Book Review: Transforming Grace by Jerry Bridges

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The book “Transforming Grace” by Jerry Bridges, is rich in Biblical principles on the topic of God’s Grace, reading it has blessed my walk with the Lord Jesus Christ. Before reading this book my concept of God’s super abounding Grace was immature to say the least. After reading this book, here are my selected thoughts on the subject to service as a reminder to me of the insight Jerry Bridges has shined into the darkness of my growing understanding of God’s Grace.

 

Gracious and Generous l Compelled by Love

Reverence for God l Justification, Sanctification and Progressive Sanctification

The Built-Up Road l The Smell of Death or Fragrance of Life

Strength Derived from AnotherGarments of Grace

 

Gracious and Generous

The illustration through the authors thoughts about Jesus’ parable in Matthew 20 calling it “The Gracious Landowner” tells us a lot about God gracious nature. Here is an excerpt from the book on the subject:

The eleventh-hour workers were hired because they needed to receive a day’s wages. They had been standing all day waiting for someone to hire them so they could earn money to support their families. They needed to work more than the landowner needed their work. He hired them, not because of his need, but because of their need…God calls us to serve Him, not because of He needs us, but because we need Him.[1]

God does not keep score to our merits or demerits as believers. He never has and nor will he. We cannot earn more favor or grace from God by merits nor earn less by demerits. Christ paid a high price for us with his blood so we may be reconciled to God in our brokenness and daily spiritual bankruptcy. God is gracious and generous because it is his eternal nature to be so. Here is an example of this type of His nature from the book and Genesis:

But in the midst of Adam and Eve’s sin, God did one more thing “The Lord God made garments of skin for Adam and his wife and clothed them.” -Genesis 3:21 Right in the midst of fulfilling His role as Judge, God took note of Adam and Eve’s need for clothes, and for a little while, He assumed the role of a tailor. [2]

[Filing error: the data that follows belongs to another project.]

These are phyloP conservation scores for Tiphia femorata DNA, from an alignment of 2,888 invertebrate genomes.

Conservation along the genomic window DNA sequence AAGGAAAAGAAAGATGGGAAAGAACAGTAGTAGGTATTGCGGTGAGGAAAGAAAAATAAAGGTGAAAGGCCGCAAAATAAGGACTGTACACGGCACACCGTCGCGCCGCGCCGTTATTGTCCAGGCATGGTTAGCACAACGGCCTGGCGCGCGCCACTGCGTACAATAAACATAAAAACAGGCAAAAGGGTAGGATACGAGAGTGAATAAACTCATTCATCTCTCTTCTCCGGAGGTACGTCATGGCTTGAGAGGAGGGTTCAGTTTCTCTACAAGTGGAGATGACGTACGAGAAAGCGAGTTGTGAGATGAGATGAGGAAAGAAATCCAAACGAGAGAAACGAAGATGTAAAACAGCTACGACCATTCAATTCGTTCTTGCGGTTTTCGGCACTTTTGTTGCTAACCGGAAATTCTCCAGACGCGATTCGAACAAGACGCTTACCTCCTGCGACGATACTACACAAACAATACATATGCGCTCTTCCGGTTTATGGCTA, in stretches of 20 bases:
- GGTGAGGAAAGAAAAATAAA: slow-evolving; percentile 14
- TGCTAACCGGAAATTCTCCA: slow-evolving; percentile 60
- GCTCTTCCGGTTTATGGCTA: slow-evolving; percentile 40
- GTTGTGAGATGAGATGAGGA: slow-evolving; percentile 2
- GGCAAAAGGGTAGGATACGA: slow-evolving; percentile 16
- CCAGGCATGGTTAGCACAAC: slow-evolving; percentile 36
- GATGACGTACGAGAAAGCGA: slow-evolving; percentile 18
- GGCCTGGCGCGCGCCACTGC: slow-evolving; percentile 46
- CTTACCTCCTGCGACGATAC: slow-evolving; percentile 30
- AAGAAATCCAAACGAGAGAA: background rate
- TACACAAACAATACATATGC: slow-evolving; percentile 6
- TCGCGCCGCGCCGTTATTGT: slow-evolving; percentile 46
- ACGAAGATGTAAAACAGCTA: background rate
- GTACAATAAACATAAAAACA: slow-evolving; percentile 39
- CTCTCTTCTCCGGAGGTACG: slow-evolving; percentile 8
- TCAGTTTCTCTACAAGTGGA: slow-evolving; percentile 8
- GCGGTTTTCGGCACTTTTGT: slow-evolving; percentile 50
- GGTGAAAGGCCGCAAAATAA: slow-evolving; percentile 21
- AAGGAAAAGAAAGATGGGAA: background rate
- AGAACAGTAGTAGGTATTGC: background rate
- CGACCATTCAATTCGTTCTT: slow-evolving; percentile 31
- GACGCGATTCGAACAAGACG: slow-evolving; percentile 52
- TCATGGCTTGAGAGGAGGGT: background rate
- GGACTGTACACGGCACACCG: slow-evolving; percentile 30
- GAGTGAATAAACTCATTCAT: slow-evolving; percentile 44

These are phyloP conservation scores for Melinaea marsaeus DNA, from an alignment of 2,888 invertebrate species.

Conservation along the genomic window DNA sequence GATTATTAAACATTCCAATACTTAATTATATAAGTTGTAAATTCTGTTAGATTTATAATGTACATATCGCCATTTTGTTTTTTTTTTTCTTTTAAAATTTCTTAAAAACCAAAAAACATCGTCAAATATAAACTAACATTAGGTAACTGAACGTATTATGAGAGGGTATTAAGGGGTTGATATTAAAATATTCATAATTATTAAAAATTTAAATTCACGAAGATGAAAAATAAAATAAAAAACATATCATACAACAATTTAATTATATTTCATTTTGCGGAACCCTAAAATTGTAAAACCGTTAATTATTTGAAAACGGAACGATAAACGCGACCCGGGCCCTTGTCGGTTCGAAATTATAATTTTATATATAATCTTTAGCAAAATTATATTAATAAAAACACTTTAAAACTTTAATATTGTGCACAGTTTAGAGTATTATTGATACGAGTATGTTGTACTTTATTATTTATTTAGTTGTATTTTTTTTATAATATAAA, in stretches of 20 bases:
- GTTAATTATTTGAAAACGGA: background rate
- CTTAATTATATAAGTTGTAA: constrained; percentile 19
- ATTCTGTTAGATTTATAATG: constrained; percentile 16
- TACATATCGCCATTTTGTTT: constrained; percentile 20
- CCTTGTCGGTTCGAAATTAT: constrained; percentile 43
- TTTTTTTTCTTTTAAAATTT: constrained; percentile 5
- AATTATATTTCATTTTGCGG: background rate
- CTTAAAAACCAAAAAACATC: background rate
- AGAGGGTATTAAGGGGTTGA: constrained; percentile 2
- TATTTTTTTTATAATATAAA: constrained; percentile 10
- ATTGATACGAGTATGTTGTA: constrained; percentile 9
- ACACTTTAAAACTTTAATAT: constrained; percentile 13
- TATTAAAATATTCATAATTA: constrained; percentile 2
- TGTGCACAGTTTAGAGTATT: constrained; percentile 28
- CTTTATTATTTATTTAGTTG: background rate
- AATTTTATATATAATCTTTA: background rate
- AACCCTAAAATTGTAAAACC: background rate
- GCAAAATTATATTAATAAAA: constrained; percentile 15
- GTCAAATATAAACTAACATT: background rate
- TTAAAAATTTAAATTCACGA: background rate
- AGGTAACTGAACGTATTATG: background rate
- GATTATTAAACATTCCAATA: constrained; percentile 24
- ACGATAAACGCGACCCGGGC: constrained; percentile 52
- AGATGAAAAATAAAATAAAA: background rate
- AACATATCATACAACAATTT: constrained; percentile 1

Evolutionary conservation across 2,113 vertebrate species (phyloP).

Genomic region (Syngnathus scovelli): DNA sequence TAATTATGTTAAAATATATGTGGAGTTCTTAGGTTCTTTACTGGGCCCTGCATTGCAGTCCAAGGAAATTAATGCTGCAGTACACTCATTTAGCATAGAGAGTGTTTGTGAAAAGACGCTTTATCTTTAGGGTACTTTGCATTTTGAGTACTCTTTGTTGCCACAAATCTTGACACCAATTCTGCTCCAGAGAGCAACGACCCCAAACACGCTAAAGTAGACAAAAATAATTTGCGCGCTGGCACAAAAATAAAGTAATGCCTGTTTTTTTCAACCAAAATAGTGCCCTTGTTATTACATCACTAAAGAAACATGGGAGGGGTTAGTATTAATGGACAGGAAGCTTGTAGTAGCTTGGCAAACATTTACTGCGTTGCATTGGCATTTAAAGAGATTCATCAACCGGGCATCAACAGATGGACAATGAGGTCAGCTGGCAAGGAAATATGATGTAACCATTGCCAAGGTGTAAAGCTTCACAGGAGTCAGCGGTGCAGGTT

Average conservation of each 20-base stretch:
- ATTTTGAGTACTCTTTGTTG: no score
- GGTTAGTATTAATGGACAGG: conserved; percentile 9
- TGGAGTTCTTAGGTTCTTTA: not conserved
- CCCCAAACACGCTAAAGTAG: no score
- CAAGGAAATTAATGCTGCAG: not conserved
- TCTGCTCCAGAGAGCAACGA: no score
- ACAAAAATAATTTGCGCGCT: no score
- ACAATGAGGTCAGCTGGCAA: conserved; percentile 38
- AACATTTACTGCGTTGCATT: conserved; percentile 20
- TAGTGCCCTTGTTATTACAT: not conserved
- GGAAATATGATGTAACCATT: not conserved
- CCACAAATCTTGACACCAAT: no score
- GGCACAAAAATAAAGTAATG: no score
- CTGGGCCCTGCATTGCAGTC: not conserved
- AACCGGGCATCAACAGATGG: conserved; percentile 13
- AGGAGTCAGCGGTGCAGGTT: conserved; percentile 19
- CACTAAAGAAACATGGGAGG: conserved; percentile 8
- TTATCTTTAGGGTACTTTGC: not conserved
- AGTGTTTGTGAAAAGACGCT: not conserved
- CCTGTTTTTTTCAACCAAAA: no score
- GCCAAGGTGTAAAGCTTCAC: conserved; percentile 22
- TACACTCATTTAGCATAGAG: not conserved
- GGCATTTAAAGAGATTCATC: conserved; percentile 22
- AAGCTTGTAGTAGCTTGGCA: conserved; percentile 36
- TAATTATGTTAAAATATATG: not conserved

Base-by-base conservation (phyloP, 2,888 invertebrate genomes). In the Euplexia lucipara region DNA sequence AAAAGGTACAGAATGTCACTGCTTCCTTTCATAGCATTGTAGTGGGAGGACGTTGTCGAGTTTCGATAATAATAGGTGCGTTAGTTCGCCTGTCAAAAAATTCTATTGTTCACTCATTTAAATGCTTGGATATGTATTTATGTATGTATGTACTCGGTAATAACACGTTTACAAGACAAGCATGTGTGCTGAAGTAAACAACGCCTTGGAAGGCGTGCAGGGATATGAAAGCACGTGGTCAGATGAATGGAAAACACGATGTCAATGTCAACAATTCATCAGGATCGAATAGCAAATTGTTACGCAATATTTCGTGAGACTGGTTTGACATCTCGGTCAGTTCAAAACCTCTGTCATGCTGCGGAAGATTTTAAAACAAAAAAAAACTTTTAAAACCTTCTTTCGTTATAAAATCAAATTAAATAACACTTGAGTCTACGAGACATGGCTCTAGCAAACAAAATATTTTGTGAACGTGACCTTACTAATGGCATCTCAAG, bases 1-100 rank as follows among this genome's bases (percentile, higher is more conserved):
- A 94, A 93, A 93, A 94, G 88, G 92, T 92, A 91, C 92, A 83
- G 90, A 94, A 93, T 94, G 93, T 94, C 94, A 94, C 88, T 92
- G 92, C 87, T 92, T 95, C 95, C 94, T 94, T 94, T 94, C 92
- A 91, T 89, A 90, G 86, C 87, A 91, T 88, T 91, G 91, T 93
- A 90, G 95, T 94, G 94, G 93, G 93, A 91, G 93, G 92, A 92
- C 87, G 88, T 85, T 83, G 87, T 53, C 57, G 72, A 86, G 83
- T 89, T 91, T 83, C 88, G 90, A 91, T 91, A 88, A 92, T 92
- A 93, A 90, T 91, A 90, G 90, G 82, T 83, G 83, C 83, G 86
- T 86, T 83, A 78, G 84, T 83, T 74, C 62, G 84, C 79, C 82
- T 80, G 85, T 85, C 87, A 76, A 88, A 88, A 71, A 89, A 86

Compelled by Love

Our Love for Christ should be the driving force behind our commitment to serve Him. Charles Hodge wrote that the love of Christ “coerces, or presses, and therefore impels. It is the governing influence which controls the life.” It is not fear of consequences or expectations of reward that motivates Paul. Rather, the love of Christ manifested in dying for him is the driving force of his life. [3]

Reverence For God

I was inspired by the authors thoughts on “Reverence” for God. Here are a few lines about his writing on the topic:

Reverence is a sense of profound awe, respect, and devotion. It is a recognition of God’s intrinsic worthiness, the infinite majesty of his being, and the infinite perfection of His character. Because of who He is and what He is, God is infinitely worthy of my most delight and loving obedience, even if I never receive a single blessing from his hand.[4]

Justification, Sanctification and Progressive Sanctification

               Around a year ago, I was introduced through a Men’s Bible study of Romans to the concepts of justification and sanctification. With the aid of the men in the group and a Warren W. Wiersbe Romans commentary, I was able to wrap my head around the subject.  I was thankful for the authors mentorship on the additional subject of “Progressive Sanctification.” I appreciate they way he has broken it down for us here:

Hebrews 10:10,14 help us see this objective aspect of sanctification – the holiness we have in Christ alone. Verse 10 says, “And by that will [of God], we have been made holy through the sacrifice of the body of Jesus Christ once for all.” Note that we have been made holy. This speaks of a completed work…Verse 14, on the other hand, says, “By one sacrifice he [Christ] had made perfect forever those who are being made holy.” This verse mentions being made holy – the work of the Holy Spirit in progressive sanctification. But this verse also refers to our completed, objective sanctification in Christ when it speaks of those He has made perfect forever. So, in one aspect of sanctification you are already holy because Christ’s holiness is imputed to you. You have been made prefect forever. In another aspect, you are being made holy day by day through the work of the Holy Spirit imparting Christ’s life to you…Holiness should be an objective for your daily life. But to live by grace, you must never, never look to the work of the Holy Spirit in you as the basis of your relationship with God. You must always look outside of yourself to Christ. You will never be holy enough through your own efforts to come before God. You are holy only through Christ.